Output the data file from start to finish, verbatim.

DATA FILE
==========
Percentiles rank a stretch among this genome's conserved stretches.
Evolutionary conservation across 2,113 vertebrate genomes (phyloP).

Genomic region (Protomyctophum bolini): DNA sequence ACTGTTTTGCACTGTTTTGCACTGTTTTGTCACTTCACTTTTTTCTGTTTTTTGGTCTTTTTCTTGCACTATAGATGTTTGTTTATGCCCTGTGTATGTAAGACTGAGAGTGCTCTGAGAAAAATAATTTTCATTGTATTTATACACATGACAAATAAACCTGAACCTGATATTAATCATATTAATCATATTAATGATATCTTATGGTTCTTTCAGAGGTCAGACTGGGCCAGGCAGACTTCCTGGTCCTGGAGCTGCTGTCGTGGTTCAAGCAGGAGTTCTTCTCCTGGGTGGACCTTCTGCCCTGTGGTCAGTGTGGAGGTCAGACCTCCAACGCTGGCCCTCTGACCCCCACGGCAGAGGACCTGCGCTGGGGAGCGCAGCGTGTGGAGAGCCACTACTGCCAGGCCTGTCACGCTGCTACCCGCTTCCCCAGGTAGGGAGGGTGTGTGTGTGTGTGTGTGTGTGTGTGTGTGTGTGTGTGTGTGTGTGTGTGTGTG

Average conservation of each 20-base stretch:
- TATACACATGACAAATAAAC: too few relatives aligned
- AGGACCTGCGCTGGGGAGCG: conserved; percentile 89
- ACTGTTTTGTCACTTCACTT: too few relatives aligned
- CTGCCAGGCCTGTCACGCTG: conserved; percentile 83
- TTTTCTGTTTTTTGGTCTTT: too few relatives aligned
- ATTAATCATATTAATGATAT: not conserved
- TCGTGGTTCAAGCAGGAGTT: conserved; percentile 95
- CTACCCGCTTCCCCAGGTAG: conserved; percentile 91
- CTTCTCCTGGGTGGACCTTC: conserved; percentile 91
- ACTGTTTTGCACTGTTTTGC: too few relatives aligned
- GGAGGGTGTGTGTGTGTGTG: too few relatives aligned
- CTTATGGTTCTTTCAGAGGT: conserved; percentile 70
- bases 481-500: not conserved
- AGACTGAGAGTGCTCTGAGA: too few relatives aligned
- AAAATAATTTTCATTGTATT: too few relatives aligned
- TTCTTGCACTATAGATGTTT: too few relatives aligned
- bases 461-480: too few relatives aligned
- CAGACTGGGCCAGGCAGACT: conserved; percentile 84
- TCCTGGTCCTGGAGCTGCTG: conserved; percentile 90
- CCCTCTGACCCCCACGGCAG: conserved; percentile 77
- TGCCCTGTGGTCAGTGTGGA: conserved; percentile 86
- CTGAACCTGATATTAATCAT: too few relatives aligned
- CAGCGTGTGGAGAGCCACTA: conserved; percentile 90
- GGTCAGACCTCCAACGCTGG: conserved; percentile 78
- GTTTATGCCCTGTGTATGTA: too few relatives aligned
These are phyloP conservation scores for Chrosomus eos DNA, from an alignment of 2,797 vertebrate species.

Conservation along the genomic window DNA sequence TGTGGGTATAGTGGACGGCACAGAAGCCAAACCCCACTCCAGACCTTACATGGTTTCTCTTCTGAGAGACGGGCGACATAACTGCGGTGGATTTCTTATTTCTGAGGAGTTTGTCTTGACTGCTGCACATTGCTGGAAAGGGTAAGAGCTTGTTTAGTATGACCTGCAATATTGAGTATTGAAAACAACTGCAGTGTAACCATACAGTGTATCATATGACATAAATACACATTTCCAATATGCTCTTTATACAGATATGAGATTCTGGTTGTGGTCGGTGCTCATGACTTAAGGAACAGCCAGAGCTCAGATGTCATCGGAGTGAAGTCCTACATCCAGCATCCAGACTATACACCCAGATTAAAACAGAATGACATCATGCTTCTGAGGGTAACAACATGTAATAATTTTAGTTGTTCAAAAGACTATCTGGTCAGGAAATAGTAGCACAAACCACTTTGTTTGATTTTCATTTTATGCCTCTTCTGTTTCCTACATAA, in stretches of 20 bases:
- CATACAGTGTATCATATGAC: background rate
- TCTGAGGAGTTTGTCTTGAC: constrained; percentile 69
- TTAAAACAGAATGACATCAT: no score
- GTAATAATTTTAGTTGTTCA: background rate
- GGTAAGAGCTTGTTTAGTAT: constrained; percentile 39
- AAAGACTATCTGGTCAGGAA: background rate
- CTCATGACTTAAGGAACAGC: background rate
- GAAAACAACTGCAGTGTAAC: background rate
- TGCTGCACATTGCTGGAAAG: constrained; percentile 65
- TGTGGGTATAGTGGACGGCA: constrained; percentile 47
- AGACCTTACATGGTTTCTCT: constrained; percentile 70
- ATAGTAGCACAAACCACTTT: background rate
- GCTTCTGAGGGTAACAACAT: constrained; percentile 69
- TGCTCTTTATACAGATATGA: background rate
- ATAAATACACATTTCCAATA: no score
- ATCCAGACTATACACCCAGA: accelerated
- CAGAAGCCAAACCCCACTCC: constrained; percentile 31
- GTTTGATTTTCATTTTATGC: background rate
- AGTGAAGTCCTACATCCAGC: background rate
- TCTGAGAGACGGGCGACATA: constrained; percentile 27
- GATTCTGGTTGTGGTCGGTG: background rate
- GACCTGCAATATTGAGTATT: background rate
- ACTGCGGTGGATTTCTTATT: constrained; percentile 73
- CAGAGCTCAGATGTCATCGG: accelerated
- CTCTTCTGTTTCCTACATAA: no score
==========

Percentiles rank a stretch among this genome's conserved stretches.
Evolutionary conservation across 2,113 vertebrate genomes (phyloP).

Genomic region (Protomyctophum bolini): DNA sequence ACTGTTTTGCACTGTTTTGCACTGTTTTGTCACTTCACTTTTTTCTGTTTTTTGGTCTTTTTCTTGCACTATAGATGTTTGTTTATGCCCTGTGTATGTAAGACTGAGAGTGCTCTGAGAAAAATAATTTTCATTGTATTTATACACATGACAAATAAACCTGAACCTGATATTAATCATATTAATCATATTAATGATATCTTATGGTTCTTTCAGAGGTCAGACTGGGCCAGGCAGACTTCCTGGTCCTGGAGCTGCTGTCGTGGTTCAAGCAGGAGTTCTTCTCCTGGGTGGACCTTCTGCCCTGTGGTCAGTGTGGAGGTCAGACCTCCAACGCTGGCCCTCTGACCCCCACGGCAGAGGACCTGCGCTGGGGAGCGCAGCGTGTGGAGAGCCACTACTGCCAGGCCTGTCACGCTGCTACCCGCTTCCCCAGGTAGGGAGGGTGTGTGTGTGTGTGTGTGTGTGTGTGTGTGTGTGTGTGTGTGTGTGTGTGTGTG

Average conservation of each 20-base stretch:
- TATACACATGACAAATAAAC: too few relatives aligned
- AGGACCTGCGCTGGGGAGCG: conserved; percentile 89
- ACTGTTTTGTCACTTCACTT: too few relatives aligned
- CTGCCAGGCCTGTCACGCTG: conserved; percentile 83
- TTTTCTGTTTTTTGGTCTTT: too few relatives aligned
- ATTAATCATATTAATGATAT: not conserved
- TCGTGGTTCAAGCAGGAGTT: conserved; percentile 95
- CTACCCGCTTCCCCAGGTAG: conserved; percentile 91
- CTTCTCCTGGGTGGACCTTC: conserved; percentile 91
- ACTGTTTTGCACTGTTTTGC: too few relatives aligned
- GGAGGGTGTGTGTGTGTGTG: too few relatives aligned
- CTTATGGTTCTTTCAGAGGT: conserved; percentile 70
- bases 481-500: not conserved
- AGACTGAGAGTGCTCTGAGA: too few relatives aligned
- AAAATAATTTTCATTGTATT: too few relatives aligned
- TTCTTGCACTATAGATGTTT: too few relatives aligned
- bases 461-480: too few relatives aligned
- CAGACTGGGCCAGGCAGACT: conserved; percentile 84
- TCCTGGTCCTGGAGCTGCTG: conserved; percentile 90
- CCCTCTGACCCCCACGGCAG: conserved; percentile 77
- TGCCCTGTGGTCAGTGTGGA: conserved; percentile 86
- CTGAACCTGATATTAATCAT: too few relatives aligned
- CAGCGTGTGGAGAGCCACTA: conserved; percentile 90
- GGTCAGACCTCCAACGCTGG: conserved; percentile 78
- GTTTATGCCCTGTGTATGTA: too few relatives aligned
These are phyloP conservation scores for Chrosomus eos DNA, from an alignment of 2,797 vertebrate species.

Conservation along the genomic window DNA sequence TGTGGGTATAGTGGACGGCACAGAAGCCAAACCCCACTCCAGACCTTACATGGTTTCTCTTCTGAGAGACGGGCGACATAACTGCGGTGGATTTCTTATTTCTGAGGAGTTTGTCTTGACTGCTGCACATTGCTGGAAAGGGTAAGAGCTTGTTTAGTATGACCTGCAATATTGAGTATTGAAAACAACTGCAGTGTAACCATACAGTGTATCATATGACATAAATACACATTTCCAATATGCTCTTTATACAGATATGAGATTCTGGTTGTGGTCGGTGCTCATGACTTAAGGAACAGCCAGAGCTCAGATGTCATCGGAGTGAAGTCCTACATCCAGCATCCAGACTATACACCCAGATTAAAACAGAATGACATCATGCTTCTGAGGGTAACAACATGTAATAATTTTAGTTGTTCAAAAGACTATCTGGTCAGGAAATAGTAGCACAAACCACTTTGTTTGATTTTCATTTTATGCCTCTTCTGTTTCCTACATAA, in stretches of 20 bases:
- CATACAGTGTATCATATGAC: background rate
- TCTGAGGAGTTTGTCTTGAC: constrained; percentile 69
- TTAAAACAGAATGACATCAT: no score
- GTAATAATTTTAGTTGTTCA: background rate
- GGTAAGAGCTTGTTTAGTAT: constrained; percentile 39
- AAAGACTATCTGGTCAGGAA: background rate
- CTCATGACTTAAGGAACAGC: background rate
- GAAAACAACTGCAGTGTAAC: background rate
- TGCTGCACATTGCTGGAAAG: constrained; percentile 65
- TGTGGGTATAGTGGACGGCA: constrained; percentile 47
- AGACCTTACATGGTTTCTCT: constrained; percentile 70
- ATAGTAGCACAAACCACTTT: background rate
- GCTTCTGAGGGTAACAACAT: constrained; percentile 69
- TGCTCTTTATACAGATATGA: background rate
- ATAAATACACATTTCCAATA: no score
- ATCCAGACTATACACCCAGA: accelerated
- CAGAAGCCAAACCCCACTCC: constrained; percentile 31
- GTTTGATTTTCATTTTATGC: background rate
- AGTGAAGTCCTACATCCAGC: background rate
- TCTGAGAGACGGGCGACATA: constrained; percentile 27
- GATTCTGGTTGTGGTCGGTG: background rate
- GACCTGCAATATTGAGTATT: background rate
- ACTGCGGTGGATTTCTTATT: constrained; percentile 73
- CAGAGCTCAGATGTCATCGG: accelerated
- CTCTTCTGTTTCCTACATAA: no score